What Does It Mean To Be An Actor and An Artist?

byCharlie Sandlan

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Charlie Sandlan - Acting Coach NYC - Acting Coach in NYCThe recent death of Philip Seymour Hoffman has been a devastating loss, certainly to his family and loved ones, but also to the many actors who looked to him for inspiration. His sudden death has struck a powerful emotional chord in the community. The grief was palpable. It’s important for any artist to have mentors, and those special few in any art form who possess the gift of artistry and originality are bright lights that give us insight into how to approach our own craft. Phil was an artist, and the words actor and artist don’t often go together. Our pop culture often reduces a beautiful and transformational art form to one of superficial celebrity, where fame and money dictate success. Anybody can call himself or herself an actor, and there’s no shortage of pro wrestlers, stand-up comics, reality t.v. stars, and athletes who start an “acting career”. But they are just personalities masquerading in an art form; to paraphrase Phil, it’s easy for those who have no clue, but tortuously difficult for those that do.

I am passionate about the actor as artist. As the Executive Director and senior teacher at the Maggie Flanigan Studio, the belief that any true actor must function as an artist is at the heart of what our studio is all about. When I sit in front of a new first year acting class, I look out at 16-20 people who have all been brought together by the desire to be an actor. For many it’s a dream formed in childhood, and for whatever reason it’s never faded. The students that come to our studio have a deep wish to be a good actor, but most don’t begin their training with the desire to also be a first rate artist. That comes from discovering the struggle it takes to really be good at something, and a growing appreciation of how much hard work it actually takes to create the flawless illusion of life; again and again.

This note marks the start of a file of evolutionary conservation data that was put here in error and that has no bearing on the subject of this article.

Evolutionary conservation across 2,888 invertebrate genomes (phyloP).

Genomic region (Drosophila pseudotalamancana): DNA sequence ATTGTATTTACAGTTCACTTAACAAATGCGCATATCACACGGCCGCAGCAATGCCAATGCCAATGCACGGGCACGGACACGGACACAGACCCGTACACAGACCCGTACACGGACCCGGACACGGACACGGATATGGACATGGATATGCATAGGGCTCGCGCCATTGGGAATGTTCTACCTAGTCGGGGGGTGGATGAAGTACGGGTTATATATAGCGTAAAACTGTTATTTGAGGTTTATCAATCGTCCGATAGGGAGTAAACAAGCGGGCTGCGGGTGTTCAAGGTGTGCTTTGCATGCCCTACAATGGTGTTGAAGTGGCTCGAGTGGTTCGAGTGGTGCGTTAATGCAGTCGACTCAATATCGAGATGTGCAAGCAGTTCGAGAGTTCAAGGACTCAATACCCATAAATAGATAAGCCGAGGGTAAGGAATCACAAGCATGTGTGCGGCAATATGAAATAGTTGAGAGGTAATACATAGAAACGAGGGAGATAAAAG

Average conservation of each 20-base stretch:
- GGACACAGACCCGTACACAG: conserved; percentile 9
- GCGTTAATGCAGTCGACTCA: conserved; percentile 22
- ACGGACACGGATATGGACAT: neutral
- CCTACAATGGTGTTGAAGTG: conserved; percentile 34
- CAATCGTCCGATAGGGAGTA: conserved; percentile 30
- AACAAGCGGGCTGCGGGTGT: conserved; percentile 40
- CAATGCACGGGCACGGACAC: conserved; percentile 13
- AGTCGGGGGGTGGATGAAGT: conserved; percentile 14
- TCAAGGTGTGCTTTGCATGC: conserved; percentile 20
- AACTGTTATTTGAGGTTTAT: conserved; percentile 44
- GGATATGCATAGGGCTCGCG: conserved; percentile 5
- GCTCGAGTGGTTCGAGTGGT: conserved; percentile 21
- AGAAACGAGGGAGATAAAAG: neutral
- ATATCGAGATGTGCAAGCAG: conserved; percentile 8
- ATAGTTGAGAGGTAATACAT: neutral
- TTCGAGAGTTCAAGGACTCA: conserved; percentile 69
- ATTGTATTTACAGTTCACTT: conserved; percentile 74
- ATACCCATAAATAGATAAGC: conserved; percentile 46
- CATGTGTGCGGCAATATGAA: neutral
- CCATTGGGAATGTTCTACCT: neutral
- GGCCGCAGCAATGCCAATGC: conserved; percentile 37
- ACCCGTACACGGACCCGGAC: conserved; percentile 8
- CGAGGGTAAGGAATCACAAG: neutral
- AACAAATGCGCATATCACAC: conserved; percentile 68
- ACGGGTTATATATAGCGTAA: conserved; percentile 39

acting teacher - charlie sandlan

Artists are obsessed: driven by a desire to create, humble enough to understand how much they don’t know, they have craft and technique, they are never satisfied, they are driven by intellectual curiosity, they ha

ve empathy towards human suffering, they never let anything or anyone fuck with their work or their process, they approach everything with the understanding that whatever they did before this project doesn’t mean a damn thing now, it’s never about them but always about the work, they are always beginning, they don’t make excuses, they choose truth over politeness, they are always prepared, they risk, they go the distance with themselves, they can laugh at their own mistakes, they never settle for their second best, they work on their instrument continually, they do things that scare the hell out of them, they always bring themselves to the part, never the part to themselves, they have dimension, they are problem solvers, they champion good work and talented people, and they care about the details. They have artistry.

Phil was an artist. To lose him and his work hurts. I am fueled every day by the students who bustle through our studio, putting their best effort into a noble pursuit. I admire those who place their heart and soul into the glorious adventure of the creative process. As a teacher, to have someone like Phil, a consummate actor, to be able to point to his incredible body of work and say, “That’s an artist” was and is an honor. Our art form is made better for it.

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